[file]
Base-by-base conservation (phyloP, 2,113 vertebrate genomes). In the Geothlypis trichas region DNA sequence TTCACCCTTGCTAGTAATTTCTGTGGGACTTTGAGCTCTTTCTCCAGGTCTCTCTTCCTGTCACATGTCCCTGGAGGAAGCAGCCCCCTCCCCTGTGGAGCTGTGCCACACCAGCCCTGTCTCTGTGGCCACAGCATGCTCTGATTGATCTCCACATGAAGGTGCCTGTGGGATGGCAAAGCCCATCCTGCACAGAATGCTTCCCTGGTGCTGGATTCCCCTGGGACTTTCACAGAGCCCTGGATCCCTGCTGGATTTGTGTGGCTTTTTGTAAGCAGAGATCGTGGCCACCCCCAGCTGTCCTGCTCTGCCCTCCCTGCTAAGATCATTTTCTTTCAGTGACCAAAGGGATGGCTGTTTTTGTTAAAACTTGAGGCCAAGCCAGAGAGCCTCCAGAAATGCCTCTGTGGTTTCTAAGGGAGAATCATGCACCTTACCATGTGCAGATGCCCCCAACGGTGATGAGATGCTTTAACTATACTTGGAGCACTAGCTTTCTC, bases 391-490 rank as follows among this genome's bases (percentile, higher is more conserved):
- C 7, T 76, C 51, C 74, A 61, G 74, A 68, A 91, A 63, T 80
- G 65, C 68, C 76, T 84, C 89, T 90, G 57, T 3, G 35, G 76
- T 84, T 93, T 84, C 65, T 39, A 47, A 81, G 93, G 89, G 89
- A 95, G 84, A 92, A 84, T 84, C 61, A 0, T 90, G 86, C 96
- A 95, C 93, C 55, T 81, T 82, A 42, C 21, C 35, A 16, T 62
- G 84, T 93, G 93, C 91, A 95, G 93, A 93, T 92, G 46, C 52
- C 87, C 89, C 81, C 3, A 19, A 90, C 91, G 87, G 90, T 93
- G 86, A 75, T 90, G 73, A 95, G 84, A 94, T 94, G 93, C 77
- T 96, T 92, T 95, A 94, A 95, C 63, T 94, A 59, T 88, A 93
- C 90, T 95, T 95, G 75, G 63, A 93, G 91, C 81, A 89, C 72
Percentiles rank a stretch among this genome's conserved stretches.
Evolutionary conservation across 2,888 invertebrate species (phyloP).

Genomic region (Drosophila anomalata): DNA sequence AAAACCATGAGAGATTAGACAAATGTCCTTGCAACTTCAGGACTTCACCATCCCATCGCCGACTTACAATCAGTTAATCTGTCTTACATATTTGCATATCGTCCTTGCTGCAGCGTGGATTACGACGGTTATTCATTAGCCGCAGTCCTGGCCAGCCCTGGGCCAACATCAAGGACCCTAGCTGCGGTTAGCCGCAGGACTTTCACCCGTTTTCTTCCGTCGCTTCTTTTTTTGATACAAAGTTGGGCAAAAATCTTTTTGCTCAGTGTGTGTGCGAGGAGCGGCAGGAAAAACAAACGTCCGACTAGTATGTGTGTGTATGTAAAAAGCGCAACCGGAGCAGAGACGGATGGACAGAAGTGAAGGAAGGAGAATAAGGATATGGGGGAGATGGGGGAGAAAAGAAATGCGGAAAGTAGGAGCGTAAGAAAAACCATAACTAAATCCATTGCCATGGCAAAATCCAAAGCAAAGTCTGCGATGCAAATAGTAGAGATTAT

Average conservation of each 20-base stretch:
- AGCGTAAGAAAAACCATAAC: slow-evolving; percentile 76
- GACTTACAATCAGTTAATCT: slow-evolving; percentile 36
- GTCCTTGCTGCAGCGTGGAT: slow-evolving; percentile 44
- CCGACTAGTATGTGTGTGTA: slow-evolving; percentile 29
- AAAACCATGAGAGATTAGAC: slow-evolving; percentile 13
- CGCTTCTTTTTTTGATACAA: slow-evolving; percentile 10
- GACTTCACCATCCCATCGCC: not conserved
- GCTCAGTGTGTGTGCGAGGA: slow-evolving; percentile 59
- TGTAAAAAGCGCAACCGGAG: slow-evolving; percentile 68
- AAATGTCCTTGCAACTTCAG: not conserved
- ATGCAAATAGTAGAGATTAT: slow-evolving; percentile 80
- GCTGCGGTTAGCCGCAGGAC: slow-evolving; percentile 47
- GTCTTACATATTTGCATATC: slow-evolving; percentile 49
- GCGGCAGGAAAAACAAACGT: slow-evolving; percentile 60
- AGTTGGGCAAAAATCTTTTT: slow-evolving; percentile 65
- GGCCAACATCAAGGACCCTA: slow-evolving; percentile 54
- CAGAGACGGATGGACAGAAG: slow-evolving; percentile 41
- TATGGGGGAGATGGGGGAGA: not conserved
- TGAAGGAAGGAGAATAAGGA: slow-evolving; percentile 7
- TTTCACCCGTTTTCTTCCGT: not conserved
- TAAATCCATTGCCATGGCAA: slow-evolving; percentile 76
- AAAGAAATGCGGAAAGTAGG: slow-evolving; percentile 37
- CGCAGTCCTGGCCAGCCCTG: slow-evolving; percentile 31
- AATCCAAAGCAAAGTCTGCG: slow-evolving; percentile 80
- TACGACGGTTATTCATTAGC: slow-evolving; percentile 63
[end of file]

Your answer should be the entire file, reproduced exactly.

Base-by-base conservation (phyloP, 2,113 vertebrate genomes). In the Geothlypis trichas region DNA sequence TTCACCCTTGCTAGTAATTTCTGTGGGACTTTGAGCTCTTTCTCCAGGTCTCTCTTCCTGTCACATGTCCCTGGAGGAAGCAGCCCCCTCCCCTGTGGAGCTGTGCCACACCAGCCCTGTCTCTGTGGCCACAGCATGCTCTGATTGATCTCCACATGAAGGTGCCTGTGGGATGGCAAAGCCCATCCTGCACAGAATGCTTCCCTGGTGCTGGATTCCCCTGGGACTTTCACAGAGCCCTGGATCCCTGCTGGATTTGTGTGGCTTTTTGTAAGCAGAGATCGTGGCCACCCCCAGCTGTCCTGCTCTGCCCTCCCTGCTAAGATCATTTTCTTTCAGTGACCAAAGGGATGGCTGTTTTTGTTAAAACTTGAGGCCAAGCCAGAGAGCCTCCAGAAATGCCTCTGTGGTTTCTAAGGGAGAATCATGCACCTTACCATGTGCAGATGCCCCCAACGGTGATGAGATGCTTTAACTATACTTGGAGCACTAGCTTTCTC, bases 391-490 rank as follows among this genome's bases (percentile, higher is more conserved):
- C 7, T 76, C 51, C 74, A 61, G 74, A 68, A 91, A 63, T 80
- G 65, C 68, C 76, T 84, C 89, T 90, G 57, T 3, G 35, G 76
- T 84, T 93, T 84, C 65, T 39, A 47, A 81, G 93, G 89, G 89
- A 95, G 84, A 92, A 84, T 84, C 61, A 0, T 90, G 86, C 96
- A 95, C 93, C 55, T 81, T 82, A 42, C 21, C 35, A 16, T 62
- G 84, T 93, G 93, C 91, A 95, G 93, A 93, T 92, G 46, C 52
- C 87, C 89, C 81, C 3, A 19, A 90, C 91, G 87, G 90, T 93
- G 86, A 75, T 90, G 73, A 95, G 84, A 94, T 94, G 93, C 77
- T 96, T 92, T 95, A 94, A 95, C 63, T 94, A 59, T 88, A 93
- C 90, T 95, T 95, G 75, G 63, A 93, G 91, C 81, A 89, C 72
Percentiles rank a stretch among this genome's conserved stretches.
Evolutionary conservation across 2,888 invertebrate species (phyloP).

Genomic region (Drosophila anomalata): DNA sequence AAAACCATGAGAGATTAGACAAATGTCCTTGCAACTTCAGGACTTCACCATCCCATCGCCGACTTACAATCAGTTAATCTGTCTTACATATTTGCATATCGTCCTTGCTGCAGCGTGGATTACGACGGTTATTCATTAGCCGCAGTCCTGGCCAGCCCTGGGCCAACATCAAGGACCCTAGCTGCGGTTAGCCGCAGGACTTTCACCCGTTTTCTTCCGTCGCTTCTTTTTTTGATACAAAGTTGGGCAAAAATCTTTTTGCTCAGTGTGTGTGCGAGGAGCGGCAGGAAAAACAAACGTCCGACTAGTATGTGTGTGTATGTAAAAAGCGCAACCGGAGCAGAGACGGATGGACAGAAGTGAAGGAAGGAGAATAAGGATATGGGGGAGATGGGGGAGAAAAGAAATGCGGAAAGTAGGAGCGTAAGAAAAACCATAACTAAATCCATTGCCATGGCAAAATCCAAAGCAAAGTCTGCGATGCAAATAGTAGAGATTAT

Average conservation of each 20-base stretch:
- AGCGTAAGAAAAACCATAAC: slow-evolving; percentile 76
- GACTTACAATCAGTTAATCT: slow-evolving; percentile 36
- GTCCTTGCTGCAGCGTGGAT: slow-evolving; percentile 44
- CCGACTAGTATGTGTGTGTA: slow-evolving; percentile 29
- AAAACCATGAGAGATTAGAC: slow-evolving; percentile 13
- CGCTTCTTTTTTTGATACAA: slow-evolving; percentile 10
- GACTTCACCATCCCATCGCC: not conserved
- GCTCAGTGTGTGTGCGAGGA: slow-evolving; percentile 59
- TGTAAAAAGCGCAACCGGAG: slow-evolving; percentile 68
- AAATGTCCTTGCAACTTCAG: not conserved
- ATGCAAATAGTAGAGATTAT: slow-evolving; percentile 80
- GCTGCGGTTAGCCGCAGGAC: slow-evolving; percentile 47
- GTCTTACATATTTGCATATC: slow-evolving; percentile 49
- GCGGCAGGAAAAACAAACGT: slow-evolving; percentile 60
- AGTTGGGCAAAAATCTTTTT: slow-evolving; percentile 65
- GGCCAACATCAAGGACCCTA: slow-evolving; percentile 54
- CAGAGACGGATGGACAGAAG: slow-evolving; percentile 41
- TATGGGGGAGATGGGGGAGA: not conserved
- TGAAGGAAGGAGAATAAGGA: slow-evolving; percentile 7
- TTTCACCCGTTTTCTTCCGT: not conserved
- TAAATCCATTGCCATGGCAA: slow-evolving; percentile 76
- AAAGAAATGCGGAAAGTAGG: slow-evolving; percentile 37
- CGCAGTCCTGGCCAGCCCTG: slow-evolving; percentile 31
- AATCCAAAGCAAAGTCTGCG: slow-evolving; percentile 80
- TACGACGGTTATTCATTAGC: slow-evolving; percentile 63